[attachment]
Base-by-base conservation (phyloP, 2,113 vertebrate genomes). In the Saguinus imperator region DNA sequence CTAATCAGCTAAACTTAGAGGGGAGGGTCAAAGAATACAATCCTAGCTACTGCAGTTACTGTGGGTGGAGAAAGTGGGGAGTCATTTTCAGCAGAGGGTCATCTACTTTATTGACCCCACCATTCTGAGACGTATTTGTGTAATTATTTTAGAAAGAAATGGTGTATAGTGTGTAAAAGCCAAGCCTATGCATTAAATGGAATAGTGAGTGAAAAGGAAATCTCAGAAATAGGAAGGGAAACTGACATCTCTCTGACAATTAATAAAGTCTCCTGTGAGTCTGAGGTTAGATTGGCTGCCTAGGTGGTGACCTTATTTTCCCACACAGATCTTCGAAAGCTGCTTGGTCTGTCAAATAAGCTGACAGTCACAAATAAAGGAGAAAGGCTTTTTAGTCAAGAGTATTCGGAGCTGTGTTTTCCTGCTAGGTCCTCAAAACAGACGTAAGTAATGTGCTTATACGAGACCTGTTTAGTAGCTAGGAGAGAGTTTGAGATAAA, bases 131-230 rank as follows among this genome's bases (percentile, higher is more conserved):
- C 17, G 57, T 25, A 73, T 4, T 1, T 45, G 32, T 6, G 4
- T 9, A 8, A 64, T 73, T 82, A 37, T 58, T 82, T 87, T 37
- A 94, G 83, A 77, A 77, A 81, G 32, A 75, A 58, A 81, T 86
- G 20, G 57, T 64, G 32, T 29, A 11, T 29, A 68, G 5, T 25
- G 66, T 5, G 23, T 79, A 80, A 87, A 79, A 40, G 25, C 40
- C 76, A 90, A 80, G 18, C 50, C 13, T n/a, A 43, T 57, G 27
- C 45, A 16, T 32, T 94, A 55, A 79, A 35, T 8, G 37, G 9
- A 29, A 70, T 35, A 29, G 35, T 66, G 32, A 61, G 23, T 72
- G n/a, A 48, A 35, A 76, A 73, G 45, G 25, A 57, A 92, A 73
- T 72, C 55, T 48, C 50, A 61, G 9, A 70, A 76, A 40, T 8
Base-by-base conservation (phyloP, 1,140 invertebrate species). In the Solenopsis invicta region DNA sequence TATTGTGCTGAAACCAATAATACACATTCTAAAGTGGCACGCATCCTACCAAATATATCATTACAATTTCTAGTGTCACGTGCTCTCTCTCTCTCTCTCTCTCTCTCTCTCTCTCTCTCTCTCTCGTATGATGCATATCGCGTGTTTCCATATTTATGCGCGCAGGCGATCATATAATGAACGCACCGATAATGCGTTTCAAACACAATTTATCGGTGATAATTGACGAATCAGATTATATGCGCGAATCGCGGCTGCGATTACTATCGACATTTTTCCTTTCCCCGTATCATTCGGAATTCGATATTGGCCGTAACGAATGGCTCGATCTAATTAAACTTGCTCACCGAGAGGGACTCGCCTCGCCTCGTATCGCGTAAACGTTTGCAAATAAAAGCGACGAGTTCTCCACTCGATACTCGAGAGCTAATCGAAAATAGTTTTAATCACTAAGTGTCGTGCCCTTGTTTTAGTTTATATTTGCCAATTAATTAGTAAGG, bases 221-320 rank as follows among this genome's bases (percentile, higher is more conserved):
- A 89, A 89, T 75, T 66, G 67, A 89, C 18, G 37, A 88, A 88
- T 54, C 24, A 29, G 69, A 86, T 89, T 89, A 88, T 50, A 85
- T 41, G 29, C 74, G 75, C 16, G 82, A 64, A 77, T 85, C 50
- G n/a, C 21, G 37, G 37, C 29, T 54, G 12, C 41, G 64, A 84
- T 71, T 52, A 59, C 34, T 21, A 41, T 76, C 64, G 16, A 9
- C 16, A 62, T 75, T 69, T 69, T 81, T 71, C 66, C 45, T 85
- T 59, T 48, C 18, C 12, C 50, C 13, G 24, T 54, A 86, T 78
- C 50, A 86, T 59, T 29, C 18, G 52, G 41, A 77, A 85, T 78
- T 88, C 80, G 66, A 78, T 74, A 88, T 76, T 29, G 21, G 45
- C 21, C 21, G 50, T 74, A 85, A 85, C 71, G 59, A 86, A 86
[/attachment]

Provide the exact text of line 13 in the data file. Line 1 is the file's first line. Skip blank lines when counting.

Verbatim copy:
- A 89, A 89, T 75, T 66, G 67, A 89, C 18, G 37, A 88, A 88